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RandiLynnMrvos



October 1, 2019


                                                                                                                                                                                       Photo: Matt Collamer

Surprisingly audacious reflections of a humble writer

GIVING AND RECEIVING  

One day in French class, a classmate changed the way I looked at the homeless.  She told me about her brother who works for a Christian ministry in Oregon and that he keeps bags of comfort items for the homeless in his car.  Whenever he spots someone in need, he hands out one of the bags.

This gesture touched me and got me thinking.  I could do this.  I should do this.

So, I put a few things in a paper bag:
toothbrush and toothpaste
bars soap
granola bars
a package of socks

A week later on the day of French class, I put the bag in my car.  Since our class is held in a section of downtown Lexington, Kentucky close to where many homeless people live, there was a good possibility I'd be able to give the bag away.

But on this particular day, the drive home after class had to be rerouted due to construction.  So, I drove through another part of town closer to the campus of the University of Kentucky.

I wondered if this new route would lead me to someone who could use the comfort items.  I wondered what the interaction would be like.  This was scary for me because I didn't know what to expect.

Before hashing it over too much, I spotted a middle-aged man standing on the sidewalk. Disheveled.  Holding a sign.

Being too nervous, I didn't read the sign.  I just opened my car window and held out the bag. 

He jogged up to my car.

He gently took it and said, "Thank you, sweetheart."

After peering inside, he made the universal hand sign for love.

                                                                                     Photo: Steve Knutson 
Then the unexpected happened.  He gave me a little piece of his heart.  He told me he loved me.  It was genuine and sincere.  It caught me off guard.  Our eyes met briefly and the words flowed off my tongue.  I told him I loved him, too.

This encounter with a homeless person would not be my last.

Just a few weeks later while on vacation in Montreal with my family, I noticed a homeless man sitting on the pavement a block away from our hotel.  He stared blankly, holding out a cup for money.  On the last day of vacation, the weather was rainy and cold with temperatures in the mid-40s.  And there sat the homeless man again, as if he had never moved.  When we passed in front of him my daughter suggested we give him our umbrella.  I was amazed and so proud of her.  I turned back and offered him the umbrella.  He hesitated, seeming unsure if this was for real.  Then I said, "pour vous."  He reached out, took the handle and smiled.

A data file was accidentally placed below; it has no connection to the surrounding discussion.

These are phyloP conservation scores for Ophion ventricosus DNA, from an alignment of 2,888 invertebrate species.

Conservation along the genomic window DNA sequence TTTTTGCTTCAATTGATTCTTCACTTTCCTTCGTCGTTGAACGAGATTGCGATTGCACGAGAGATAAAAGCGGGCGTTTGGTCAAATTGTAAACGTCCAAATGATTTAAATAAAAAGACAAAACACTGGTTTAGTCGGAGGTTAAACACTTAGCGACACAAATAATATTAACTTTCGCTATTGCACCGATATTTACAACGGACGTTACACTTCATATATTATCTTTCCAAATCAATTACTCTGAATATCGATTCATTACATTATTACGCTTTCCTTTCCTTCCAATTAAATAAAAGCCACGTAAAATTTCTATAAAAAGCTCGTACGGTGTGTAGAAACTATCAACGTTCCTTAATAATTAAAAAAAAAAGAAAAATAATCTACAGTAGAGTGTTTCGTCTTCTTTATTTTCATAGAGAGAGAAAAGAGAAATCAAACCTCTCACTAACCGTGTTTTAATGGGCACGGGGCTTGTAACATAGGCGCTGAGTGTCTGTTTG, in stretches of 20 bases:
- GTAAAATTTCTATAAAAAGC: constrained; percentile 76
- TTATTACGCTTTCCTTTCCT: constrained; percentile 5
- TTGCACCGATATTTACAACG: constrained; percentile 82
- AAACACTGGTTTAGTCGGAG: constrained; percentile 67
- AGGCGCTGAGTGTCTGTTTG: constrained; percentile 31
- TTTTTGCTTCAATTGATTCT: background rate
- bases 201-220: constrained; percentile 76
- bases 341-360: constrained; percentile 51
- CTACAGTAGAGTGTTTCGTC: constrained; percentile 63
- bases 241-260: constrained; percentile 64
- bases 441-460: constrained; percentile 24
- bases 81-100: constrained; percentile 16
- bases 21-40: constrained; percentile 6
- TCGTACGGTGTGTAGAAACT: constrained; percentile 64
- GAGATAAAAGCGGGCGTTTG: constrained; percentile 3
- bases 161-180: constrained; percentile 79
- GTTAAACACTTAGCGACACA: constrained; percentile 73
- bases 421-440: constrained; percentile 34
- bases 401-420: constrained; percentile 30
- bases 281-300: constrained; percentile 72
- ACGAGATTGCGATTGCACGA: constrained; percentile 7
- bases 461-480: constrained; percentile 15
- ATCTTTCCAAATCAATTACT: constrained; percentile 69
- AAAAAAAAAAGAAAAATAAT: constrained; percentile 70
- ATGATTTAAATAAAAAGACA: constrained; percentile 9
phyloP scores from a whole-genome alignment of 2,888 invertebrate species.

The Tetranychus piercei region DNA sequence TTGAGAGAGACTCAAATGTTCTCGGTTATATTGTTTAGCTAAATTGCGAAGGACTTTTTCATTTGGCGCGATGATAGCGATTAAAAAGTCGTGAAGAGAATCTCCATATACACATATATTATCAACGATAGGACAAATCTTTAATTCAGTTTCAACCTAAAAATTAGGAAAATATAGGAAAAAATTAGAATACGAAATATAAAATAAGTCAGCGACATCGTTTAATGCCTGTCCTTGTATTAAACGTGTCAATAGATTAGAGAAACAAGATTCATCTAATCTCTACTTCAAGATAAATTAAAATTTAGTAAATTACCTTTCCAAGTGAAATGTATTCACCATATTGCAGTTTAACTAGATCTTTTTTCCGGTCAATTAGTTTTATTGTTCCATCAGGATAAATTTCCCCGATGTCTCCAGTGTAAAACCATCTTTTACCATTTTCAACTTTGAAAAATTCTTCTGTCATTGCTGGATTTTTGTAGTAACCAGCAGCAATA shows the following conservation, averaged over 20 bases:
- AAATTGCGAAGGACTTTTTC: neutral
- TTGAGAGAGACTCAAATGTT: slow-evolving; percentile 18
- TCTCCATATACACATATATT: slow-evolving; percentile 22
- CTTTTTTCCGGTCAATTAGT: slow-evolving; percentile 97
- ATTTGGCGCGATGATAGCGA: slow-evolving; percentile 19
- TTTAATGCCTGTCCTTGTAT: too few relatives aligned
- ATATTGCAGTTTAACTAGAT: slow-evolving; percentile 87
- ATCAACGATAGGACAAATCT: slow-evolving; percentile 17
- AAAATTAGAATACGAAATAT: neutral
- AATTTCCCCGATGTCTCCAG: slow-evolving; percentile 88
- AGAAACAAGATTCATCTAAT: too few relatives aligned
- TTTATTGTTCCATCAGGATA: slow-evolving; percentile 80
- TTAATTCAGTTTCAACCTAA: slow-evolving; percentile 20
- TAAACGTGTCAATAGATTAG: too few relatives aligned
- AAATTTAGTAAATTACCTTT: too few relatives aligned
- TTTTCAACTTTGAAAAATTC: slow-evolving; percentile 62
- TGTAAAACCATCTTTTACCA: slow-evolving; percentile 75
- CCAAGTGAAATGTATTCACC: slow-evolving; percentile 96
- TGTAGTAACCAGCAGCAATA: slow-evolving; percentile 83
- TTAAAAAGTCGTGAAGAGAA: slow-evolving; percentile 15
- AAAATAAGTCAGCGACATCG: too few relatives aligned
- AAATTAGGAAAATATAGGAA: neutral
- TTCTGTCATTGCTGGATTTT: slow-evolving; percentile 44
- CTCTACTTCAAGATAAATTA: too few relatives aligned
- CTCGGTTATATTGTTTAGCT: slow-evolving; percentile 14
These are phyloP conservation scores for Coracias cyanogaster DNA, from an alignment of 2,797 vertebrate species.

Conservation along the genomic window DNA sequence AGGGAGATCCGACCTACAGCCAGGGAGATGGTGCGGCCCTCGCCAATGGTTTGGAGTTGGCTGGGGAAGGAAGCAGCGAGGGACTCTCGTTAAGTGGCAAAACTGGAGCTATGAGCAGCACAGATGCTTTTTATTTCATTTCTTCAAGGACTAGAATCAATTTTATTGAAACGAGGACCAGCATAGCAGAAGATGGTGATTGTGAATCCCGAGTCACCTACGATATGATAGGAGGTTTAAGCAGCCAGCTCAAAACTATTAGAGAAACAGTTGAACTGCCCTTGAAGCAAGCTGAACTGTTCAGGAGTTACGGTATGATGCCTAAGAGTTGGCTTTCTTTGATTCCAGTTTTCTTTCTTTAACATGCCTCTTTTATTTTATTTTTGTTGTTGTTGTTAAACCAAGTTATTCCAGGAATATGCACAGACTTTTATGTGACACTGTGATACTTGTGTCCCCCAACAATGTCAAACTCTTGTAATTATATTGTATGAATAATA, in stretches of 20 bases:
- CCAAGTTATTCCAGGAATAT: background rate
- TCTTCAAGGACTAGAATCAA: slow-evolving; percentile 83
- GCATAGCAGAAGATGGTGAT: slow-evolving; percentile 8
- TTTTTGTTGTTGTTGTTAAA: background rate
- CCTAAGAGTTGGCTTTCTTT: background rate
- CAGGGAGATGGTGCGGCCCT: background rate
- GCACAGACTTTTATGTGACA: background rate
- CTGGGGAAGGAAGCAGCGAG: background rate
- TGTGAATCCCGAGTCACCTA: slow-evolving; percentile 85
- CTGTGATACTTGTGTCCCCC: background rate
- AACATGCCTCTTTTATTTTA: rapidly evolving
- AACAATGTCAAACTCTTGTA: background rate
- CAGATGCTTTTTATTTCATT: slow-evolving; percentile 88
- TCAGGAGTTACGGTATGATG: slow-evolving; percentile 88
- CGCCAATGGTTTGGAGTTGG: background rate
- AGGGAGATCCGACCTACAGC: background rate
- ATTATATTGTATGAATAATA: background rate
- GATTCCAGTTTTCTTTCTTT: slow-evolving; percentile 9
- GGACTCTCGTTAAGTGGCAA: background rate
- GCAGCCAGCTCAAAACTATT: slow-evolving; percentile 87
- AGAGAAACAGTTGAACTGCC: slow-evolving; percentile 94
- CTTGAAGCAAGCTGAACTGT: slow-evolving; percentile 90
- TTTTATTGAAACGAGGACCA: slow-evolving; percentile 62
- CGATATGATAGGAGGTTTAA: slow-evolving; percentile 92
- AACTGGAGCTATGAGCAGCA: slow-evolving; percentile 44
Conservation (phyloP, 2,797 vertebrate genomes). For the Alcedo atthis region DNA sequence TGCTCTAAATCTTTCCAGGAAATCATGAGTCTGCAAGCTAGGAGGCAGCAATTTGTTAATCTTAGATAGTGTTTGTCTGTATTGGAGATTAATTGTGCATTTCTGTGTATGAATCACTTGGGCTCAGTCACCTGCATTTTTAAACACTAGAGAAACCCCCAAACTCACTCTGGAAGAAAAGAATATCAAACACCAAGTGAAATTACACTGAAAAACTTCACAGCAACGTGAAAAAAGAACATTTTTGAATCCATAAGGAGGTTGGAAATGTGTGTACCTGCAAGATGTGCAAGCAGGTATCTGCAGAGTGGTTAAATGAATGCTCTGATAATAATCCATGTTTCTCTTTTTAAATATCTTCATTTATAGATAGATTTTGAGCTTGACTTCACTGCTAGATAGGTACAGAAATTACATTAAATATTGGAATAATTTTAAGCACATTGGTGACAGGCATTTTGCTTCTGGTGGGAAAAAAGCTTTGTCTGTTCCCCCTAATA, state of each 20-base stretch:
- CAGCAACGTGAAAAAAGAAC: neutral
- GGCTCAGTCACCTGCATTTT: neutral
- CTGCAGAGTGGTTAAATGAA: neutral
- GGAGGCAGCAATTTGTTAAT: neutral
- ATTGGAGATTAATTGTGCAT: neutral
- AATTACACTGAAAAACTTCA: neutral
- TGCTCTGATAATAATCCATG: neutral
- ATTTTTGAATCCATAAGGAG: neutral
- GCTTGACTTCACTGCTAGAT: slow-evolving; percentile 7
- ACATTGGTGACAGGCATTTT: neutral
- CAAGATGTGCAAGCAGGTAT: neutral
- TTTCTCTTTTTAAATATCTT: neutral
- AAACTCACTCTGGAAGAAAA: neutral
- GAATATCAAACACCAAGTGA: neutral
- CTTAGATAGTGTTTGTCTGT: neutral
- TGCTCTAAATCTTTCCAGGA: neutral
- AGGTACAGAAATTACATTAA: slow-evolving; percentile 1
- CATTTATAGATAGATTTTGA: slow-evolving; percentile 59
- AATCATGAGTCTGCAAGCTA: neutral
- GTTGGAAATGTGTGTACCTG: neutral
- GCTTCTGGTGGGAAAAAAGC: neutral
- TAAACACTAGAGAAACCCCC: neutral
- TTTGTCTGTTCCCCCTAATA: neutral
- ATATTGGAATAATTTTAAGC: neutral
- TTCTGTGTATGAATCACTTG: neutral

Not long after we returned to the States, I spotted a man standing in a median at our local shopping center.  I slowed down, not knowing if the drivers behind me would get impatient and honk (thankfully they didn't), lowered my window, and said to the man, "I hope you can use these." Again, I was greeted with a heartfelt thank you.

And recently again near the grocery store, I noticed a woman on crutches who had an amputated leg.  She held a sign and hoped drivers would stop.  I circled around, drove up to her, and handed her a bag that I had in the car.  She said, "Oh, thank you.  What's in the bag?"  I said, "Here are some toiletries."  She replied, "You read my sign.  That's what I needed."  But the funny thing was, I had not read her sign.  My comfort bag had already been stuffed with toiletries.

Having that conversation in French class about supporting the needy made a big impact on me.  In the past, I never gave much thought to the homeless.  Now, I want to be more helpful, so whenever I go grocery shopping, I pick up a few snacks and toiletries for the homeless.  Putting together canned food and some necessities costs very little.  And for me, it's the right thing to do.

It's easy to put together a bag for the homeless.  Here are more items that they can use:
warm gloves
hair brush
deodorant
hand lotion
fruit cups
bottles of juice
Band-Aids
cans of tuna with pull tabs
plastic forks
nail clippers
Kleenex
hand wipes
sunscreen
Chapstick
body wash

"Do things for people not because of who they are or what they do in return, but because of who you are.” –  Harold S. Kushner

And here's an article about making eye contact with the homeless:
 https://invisiblepeople.tv/making-eye-contact-with-homeless-people-is-important/
À la prochaine! 
If you like, please leave a comment at: Rlmrvos@gmail.com